NEW YORK — The Associated Press has updated its guidelines in the wake of the 2016 election to tell its journalists not to use public opinion polls as the sole subject in a political campaign story.
The news organization said Tuesday that it is including a chapter on polls in its influential Stylebook for the first time. The AP's Stylebook, published since 1953 and periodically updated, is a road map of rules on spelling, language and journalistic style for the company's journalists. It is also widely used as a blueprint throughout the news industry.
The vast majority of polls in 2016 showed Hillary Clinton beating Donald Trump for president, and she did in the popular vote. But Trump won the electoral college and thus the presidency, and many news organizations were faulted for not seeing that coming.
"The biggest lesson of 2016 is that it reminded us all in a very strong way something we already knew, that a poll is a snapshot of a moment and voters can change their minds," said David Scott, the AP's deputy managing editor for operations and former political editor.
Polls are still an important part of news coverage, Scott said. But he said reporting on polls should be accompanied by interviews with voters, discussion of issues and examination of records to give a broader picture of what's going on. Scott said the AP has relied on this guidance informally but wanted to make it clear to everyone.
"It's like any type of reporting," he said. "Talking to only one person or using only one document is a recipe to get yourself into trouble."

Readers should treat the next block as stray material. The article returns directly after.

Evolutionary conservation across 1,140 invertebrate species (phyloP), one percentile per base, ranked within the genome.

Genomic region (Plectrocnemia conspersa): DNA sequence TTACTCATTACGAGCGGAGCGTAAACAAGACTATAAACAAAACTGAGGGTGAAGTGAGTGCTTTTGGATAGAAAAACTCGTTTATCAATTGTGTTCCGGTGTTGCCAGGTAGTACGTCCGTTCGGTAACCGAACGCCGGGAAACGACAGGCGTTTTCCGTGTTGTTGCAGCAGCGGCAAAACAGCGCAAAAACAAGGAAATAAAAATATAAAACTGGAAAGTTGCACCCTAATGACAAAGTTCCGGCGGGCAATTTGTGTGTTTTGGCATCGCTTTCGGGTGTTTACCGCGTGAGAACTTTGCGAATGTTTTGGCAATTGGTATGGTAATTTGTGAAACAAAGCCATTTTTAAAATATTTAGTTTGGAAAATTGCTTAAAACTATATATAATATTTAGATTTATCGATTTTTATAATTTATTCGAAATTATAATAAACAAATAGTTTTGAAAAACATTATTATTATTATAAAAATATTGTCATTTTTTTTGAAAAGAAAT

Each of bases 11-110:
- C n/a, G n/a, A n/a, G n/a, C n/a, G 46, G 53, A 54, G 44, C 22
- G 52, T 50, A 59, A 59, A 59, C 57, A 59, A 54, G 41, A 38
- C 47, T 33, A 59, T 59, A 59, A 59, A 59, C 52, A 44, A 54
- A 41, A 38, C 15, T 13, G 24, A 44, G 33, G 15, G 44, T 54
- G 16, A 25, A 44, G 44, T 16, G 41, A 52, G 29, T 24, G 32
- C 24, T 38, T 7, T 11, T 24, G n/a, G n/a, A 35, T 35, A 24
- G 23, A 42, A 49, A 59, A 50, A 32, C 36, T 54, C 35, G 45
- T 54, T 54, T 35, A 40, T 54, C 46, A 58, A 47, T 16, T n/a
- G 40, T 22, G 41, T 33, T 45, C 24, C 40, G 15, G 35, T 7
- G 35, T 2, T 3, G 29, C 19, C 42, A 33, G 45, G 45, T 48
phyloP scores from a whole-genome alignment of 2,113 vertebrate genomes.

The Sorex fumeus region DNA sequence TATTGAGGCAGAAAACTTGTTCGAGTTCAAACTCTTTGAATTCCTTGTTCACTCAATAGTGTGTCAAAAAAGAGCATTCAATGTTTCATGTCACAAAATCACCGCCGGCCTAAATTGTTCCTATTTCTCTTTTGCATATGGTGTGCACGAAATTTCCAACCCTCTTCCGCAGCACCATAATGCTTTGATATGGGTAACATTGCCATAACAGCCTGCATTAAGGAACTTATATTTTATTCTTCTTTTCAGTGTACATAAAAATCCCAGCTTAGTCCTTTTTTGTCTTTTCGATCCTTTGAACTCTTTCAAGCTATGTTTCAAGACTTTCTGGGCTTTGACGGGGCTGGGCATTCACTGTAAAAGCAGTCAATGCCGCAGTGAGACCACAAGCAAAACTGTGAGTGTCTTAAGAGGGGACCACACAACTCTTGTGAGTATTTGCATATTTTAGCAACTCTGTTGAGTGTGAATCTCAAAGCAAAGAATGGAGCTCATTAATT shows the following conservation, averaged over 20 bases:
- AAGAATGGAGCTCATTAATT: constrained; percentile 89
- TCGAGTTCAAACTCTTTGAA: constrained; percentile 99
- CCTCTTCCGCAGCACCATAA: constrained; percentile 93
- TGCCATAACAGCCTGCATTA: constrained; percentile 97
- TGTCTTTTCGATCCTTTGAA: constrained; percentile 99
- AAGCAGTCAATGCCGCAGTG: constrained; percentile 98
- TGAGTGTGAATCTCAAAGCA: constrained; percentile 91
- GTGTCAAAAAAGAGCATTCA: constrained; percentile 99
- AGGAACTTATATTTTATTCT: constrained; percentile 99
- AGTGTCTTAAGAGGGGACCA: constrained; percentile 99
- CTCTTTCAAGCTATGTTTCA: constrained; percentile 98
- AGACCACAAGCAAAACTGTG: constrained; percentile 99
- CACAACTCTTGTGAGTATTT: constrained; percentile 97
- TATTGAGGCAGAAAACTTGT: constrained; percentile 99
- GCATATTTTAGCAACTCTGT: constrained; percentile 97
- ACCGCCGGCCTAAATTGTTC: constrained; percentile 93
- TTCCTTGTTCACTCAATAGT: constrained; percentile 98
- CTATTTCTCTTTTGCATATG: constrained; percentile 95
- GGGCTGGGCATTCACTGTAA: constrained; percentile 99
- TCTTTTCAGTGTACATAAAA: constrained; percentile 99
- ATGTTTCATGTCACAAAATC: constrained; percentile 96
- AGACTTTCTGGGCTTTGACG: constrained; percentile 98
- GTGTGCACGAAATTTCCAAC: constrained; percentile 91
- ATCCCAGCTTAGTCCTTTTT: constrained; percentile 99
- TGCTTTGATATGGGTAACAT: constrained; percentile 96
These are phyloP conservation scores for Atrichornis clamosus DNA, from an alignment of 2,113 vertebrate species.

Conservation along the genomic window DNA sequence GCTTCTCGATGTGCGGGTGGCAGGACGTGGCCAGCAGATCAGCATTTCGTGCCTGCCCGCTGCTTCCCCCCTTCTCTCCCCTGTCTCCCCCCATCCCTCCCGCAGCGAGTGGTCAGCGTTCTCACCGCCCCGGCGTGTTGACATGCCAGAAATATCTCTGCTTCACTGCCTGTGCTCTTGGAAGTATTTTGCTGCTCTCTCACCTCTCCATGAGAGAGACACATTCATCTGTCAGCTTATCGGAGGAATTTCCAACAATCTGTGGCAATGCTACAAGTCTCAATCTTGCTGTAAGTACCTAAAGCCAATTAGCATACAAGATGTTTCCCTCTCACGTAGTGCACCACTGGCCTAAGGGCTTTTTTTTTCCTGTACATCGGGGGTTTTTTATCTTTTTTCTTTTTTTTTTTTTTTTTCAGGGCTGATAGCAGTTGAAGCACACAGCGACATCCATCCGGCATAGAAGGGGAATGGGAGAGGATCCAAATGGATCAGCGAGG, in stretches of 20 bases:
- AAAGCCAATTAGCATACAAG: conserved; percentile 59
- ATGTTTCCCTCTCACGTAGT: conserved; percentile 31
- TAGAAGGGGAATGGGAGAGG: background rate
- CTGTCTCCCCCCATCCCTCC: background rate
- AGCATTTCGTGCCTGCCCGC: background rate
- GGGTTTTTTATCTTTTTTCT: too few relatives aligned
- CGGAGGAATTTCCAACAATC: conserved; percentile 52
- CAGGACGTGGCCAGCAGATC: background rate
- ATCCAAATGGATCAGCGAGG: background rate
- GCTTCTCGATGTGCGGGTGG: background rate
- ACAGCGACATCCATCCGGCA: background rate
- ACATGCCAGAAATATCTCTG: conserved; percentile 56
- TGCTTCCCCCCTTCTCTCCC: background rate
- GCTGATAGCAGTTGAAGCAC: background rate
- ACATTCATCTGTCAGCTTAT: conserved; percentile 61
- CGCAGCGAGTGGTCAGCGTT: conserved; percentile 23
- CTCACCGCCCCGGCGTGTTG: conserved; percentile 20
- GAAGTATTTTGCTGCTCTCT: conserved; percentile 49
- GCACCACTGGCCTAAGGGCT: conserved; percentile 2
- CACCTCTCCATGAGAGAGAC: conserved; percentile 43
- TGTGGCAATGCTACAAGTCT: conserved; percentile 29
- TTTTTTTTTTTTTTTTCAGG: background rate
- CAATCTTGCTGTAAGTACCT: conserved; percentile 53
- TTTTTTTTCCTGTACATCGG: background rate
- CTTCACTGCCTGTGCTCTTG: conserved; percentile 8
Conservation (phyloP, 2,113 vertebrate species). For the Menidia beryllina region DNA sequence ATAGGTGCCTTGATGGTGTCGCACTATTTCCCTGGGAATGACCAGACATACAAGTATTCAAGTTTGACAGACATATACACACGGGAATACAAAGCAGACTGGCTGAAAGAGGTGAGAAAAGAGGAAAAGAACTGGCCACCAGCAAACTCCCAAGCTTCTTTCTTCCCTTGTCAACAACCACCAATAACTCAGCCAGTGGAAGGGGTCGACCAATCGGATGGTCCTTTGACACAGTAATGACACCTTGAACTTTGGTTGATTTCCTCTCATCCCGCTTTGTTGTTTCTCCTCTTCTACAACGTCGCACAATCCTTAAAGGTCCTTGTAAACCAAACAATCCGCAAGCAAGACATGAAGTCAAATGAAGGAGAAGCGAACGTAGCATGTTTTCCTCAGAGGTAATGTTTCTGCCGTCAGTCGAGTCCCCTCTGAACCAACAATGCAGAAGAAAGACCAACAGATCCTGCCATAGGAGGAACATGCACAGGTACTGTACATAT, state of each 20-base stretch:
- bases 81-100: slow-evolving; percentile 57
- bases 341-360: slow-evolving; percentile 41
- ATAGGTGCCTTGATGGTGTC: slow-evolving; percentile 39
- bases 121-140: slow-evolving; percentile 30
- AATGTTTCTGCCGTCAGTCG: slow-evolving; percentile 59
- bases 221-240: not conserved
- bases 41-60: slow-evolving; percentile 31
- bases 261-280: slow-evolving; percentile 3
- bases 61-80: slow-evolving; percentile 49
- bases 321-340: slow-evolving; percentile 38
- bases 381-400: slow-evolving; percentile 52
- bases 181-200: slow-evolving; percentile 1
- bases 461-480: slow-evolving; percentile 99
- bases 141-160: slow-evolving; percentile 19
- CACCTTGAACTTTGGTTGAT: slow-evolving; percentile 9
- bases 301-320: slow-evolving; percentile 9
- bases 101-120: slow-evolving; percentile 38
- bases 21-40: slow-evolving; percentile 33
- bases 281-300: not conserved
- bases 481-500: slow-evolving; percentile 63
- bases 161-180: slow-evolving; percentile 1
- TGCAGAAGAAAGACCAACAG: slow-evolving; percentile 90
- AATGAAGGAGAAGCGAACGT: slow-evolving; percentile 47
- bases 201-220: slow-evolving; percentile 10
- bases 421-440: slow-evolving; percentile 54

The AP's new Stylebook entry said that the mere existence of a poll is not enough to make it news.
Noting a "poll frenzy" in political coverage, the AP's guidelines are a welcome step, said Thomas Patterson, a professor at Harvard University's Kennedy School of Government.
Thanks to sheer abundance, polls seem to take over coverage at times, he said. Campaign reporting gets filtered through the polls and candidates not doing well in the numbers can be reflected as failures and have trouble getting their messages across. The overreliance on polls focuses voters' attention on the margins of a campaign, he said.
"It's so darn easy," he said. "The easiest kind of reporting in the world is the 'who's up' and 'who's down' reporting. You don't even have to be a journalist to do that."
Voter surveys have their place, particularly if journalists use the details of what they find to discover the mood of the country, he said. Arguably, journalists got lost in the horse race game in 2016 and failed to see the bigger picture of what it was about Trump's message that was connecting.
The AP had last updated its Stylebook guidance on polling in 2013. Much of the instructions were technical: the type of benchmarks a poll needed to meet before it was considered reliable and how mobile phone or online questioning should be taken into account.
Polls produced by specific candidates or interest groups "should be carefully evaluated and usually avoided," the AP advised.